Nottingham, Nottinghamshire

George Green (1793-1841), of Green's functions and Green's theorem, was a miller on Belvoir Hill in Sneinton, now just to the east of central Nottingham. He was probably born in Wheatsheaf Yard, off Upper Parliament Street. He was baptized in St. Mary's Church. At age 8, he attended Robert Goodacre's Academy in Upper Parliament Street for four terms, leaving in 1801. In 1807, his father bought the land in Sneinton and built the mill and, ten years later, the adjacent house. The area around the mill is still called Green's Gardens. Here he did all his early work and published his An Essay on the Application of Mathematical Analysis to the Theories of Electricity and Magnetism in 1828, introducing the term 'potential'.. Little is known about how he acquired the necessary knowledge of continental mathematics, but John Toplis, a Fellow of Queens' College, Cambridge, was headmaster of Nottingham Free School in 1806-1819. Toplis was an enthusiast for Leibnizian calculus and continental mathematics and had translated the first book of Laplace's Mécanique Céleste and published it himself in Nottingham in 1814. It seems likely that Green studied with Toplis, or at least read his books. In 1833, Green entered Cambridge. When he returned from Cambridge in 1839 (or 1840), he stayed (and died?) at the house of his common law wife Jane at 3 Notintone Place, now part of the Salvation Army Community Centre, opposite No. 12 where William Booth (founder of the Salvation Army) was born. This is to the north of St. Stephen's church where Green, his parents, Jane and several of their children are buried in the churchyard. No portrait or description of Green remains. The mill at the top of nearby Belvoir Terrace, where Green did his mathematics, was severely damaged by fire in 1947. A memorial fund purchased it in 1979 and donated it to the city. It has now been restored as a working mill and Science Centre, opened in 1985. The fountain has part of Green's Theorem in it. As part of the Green Bicentenary Celebrations in 1993, the University Science and Engineering Library has been named the George Green Library. [Wilkins-Jones; Challis;.Cannell; Cannell & Lord]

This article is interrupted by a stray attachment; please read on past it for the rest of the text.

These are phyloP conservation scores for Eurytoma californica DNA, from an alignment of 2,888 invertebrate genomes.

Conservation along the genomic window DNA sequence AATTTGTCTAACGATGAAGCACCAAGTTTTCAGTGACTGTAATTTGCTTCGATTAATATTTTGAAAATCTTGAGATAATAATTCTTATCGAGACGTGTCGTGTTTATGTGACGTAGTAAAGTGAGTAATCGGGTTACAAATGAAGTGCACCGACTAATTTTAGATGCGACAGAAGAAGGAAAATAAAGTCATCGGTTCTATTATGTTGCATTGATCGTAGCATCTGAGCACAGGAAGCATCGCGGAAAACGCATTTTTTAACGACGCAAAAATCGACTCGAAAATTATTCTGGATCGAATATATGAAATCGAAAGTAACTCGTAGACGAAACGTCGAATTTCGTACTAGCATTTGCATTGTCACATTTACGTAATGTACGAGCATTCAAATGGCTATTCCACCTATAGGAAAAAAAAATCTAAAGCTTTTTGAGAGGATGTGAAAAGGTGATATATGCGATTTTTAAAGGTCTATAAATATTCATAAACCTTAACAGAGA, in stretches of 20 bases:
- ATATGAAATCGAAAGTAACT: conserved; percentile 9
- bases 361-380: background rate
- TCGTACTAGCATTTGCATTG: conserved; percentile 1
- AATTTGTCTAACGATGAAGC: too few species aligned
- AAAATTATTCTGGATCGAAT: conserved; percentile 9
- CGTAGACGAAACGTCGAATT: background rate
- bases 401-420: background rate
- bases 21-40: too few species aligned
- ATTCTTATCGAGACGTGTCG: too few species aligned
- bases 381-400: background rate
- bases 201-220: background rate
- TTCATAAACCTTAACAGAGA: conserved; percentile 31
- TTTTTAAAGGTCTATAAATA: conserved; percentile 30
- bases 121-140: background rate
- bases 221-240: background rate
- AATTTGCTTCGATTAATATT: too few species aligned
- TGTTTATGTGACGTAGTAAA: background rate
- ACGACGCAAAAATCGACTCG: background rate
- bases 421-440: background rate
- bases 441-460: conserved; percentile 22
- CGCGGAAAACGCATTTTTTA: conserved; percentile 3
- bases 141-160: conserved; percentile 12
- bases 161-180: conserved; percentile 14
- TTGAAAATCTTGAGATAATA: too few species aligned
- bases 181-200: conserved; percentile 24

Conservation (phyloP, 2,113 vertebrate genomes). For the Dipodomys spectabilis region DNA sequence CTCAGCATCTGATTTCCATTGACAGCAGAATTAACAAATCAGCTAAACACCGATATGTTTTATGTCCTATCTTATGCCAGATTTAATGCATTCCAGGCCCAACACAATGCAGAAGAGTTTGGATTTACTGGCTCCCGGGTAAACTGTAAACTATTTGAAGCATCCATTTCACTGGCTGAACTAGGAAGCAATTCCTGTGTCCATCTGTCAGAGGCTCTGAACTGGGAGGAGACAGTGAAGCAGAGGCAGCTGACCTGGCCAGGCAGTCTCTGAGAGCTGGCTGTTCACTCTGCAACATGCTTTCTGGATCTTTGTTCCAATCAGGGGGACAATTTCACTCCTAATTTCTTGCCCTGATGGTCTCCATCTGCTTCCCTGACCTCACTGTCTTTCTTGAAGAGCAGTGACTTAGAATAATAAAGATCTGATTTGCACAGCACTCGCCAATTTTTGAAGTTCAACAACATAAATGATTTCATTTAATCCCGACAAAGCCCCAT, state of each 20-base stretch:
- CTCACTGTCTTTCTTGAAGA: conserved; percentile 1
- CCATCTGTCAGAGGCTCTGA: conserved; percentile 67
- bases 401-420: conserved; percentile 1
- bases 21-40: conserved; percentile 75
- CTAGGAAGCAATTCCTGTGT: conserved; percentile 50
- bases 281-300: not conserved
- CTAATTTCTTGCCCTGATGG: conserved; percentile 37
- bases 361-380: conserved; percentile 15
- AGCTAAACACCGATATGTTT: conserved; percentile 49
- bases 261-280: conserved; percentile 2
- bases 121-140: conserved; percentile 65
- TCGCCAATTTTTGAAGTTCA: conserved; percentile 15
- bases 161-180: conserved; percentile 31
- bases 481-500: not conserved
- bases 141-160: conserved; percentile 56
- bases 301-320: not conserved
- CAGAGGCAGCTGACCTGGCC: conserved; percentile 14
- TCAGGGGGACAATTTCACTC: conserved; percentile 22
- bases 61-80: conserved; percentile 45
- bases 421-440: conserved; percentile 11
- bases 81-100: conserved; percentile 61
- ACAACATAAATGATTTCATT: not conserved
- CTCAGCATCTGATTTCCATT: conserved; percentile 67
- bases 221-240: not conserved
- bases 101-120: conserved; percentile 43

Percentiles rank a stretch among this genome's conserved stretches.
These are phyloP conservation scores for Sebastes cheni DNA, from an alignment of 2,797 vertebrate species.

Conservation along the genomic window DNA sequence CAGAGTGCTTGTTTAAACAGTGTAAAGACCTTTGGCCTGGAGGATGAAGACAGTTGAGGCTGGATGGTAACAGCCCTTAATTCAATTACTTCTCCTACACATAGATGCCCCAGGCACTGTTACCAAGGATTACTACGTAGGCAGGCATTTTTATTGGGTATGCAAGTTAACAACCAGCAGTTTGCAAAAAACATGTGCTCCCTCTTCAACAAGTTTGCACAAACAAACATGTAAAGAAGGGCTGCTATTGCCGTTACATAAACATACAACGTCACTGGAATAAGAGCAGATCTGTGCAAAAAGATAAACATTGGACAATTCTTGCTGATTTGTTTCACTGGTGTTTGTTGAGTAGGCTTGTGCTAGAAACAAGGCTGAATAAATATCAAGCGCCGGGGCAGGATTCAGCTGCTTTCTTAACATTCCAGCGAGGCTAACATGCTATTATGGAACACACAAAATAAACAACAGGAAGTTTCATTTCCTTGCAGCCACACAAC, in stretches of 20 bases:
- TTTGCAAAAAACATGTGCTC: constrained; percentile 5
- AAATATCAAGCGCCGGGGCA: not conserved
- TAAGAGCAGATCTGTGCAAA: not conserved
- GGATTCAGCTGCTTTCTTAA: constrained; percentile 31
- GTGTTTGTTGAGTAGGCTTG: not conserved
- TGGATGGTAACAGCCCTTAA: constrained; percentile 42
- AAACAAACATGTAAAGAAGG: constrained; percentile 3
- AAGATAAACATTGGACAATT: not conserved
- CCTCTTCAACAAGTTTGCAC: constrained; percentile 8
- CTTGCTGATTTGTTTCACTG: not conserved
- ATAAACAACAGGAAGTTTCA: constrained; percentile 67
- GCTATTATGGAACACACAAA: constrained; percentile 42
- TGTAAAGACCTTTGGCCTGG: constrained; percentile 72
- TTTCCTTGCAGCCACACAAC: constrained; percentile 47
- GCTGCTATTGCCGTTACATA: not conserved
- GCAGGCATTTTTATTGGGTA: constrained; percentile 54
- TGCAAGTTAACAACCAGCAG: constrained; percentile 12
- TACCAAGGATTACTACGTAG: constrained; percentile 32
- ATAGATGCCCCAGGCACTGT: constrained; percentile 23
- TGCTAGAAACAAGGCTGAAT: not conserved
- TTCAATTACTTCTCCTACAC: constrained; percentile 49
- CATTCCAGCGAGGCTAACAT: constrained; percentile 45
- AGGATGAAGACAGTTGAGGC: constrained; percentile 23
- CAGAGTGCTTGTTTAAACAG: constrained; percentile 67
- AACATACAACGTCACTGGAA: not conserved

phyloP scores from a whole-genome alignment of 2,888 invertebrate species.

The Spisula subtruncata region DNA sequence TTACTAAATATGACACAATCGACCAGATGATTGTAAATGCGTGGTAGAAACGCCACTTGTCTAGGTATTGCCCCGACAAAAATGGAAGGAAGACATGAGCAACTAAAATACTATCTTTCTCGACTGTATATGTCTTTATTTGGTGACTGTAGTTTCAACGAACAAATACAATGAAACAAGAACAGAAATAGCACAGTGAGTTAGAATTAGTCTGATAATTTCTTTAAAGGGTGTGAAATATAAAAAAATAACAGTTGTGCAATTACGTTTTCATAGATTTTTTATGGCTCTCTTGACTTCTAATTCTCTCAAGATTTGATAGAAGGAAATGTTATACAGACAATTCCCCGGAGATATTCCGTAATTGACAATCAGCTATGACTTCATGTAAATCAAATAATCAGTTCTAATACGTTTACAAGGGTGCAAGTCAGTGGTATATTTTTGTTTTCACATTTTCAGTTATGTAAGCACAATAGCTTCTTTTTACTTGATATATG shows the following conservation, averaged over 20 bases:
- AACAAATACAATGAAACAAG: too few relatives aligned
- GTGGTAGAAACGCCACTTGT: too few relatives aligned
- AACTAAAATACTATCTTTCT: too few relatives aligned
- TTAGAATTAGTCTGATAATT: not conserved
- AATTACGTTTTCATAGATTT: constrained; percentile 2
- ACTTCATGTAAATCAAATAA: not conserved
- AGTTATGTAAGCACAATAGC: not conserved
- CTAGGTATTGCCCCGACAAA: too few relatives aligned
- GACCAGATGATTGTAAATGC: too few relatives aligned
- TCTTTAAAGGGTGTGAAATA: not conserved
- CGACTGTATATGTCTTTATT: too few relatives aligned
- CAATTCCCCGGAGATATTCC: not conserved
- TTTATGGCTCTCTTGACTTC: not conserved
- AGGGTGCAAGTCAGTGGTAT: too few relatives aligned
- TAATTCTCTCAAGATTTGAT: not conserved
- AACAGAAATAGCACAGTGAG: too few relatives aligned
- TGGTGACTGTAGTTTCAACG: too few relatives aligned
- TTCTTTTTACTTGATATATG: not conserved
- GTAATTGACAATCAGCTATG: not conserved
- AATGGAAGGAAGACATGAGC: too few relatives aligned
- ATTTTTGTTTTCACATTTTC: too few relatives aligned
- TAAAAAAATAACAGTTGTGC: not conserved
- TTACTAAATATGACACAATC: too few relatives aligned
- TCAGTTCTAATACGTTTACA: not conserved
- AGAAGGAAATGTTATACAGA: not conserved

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William Garnett (1850-1932) was the first Professor of Mathematics and Physics at University College, Nottingham, from 1882 to 1884. This was the first municipal college in England and later became the University. [B. M. Allen, pp.31-35.]

Burroughs first began overseas production of adding machines and calculators at its premises in Bell Street at Kirkby Street in 1898. This was still in use in the 1950s.

Henry Thomas Herbert Piaggio (1884-1967) was lecturer at the University of Nottingham from 1908 and then the first Professor of Mathematics in 1919-1950. Einstein lectured at the University in 1929 (or 1930?) and the blackboard he used was varnished over and preserved in the Physics Department.

About 6 miles north of Nottingham lies Hucknall Torkard, Notts., whose church contains the tomb of Lord Byron, not far from Newstead Abbey where he grew up. Beside him lies his daughter, Ada, Countess of Lovelace (1815-1852), now celebrated as the friend of Babbage and the first person to write a computer program - in 1845!

A bit further north is the church of St. John the Baptist, Ault Hucknall, Derbyshire, which contains Thomas Hobbes (1588-1679), the political philosopher and circle squarer [Greenwood (2), p.145].


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An extract from The Mathematical Gazetteer of the British Isles created by David Singmaster

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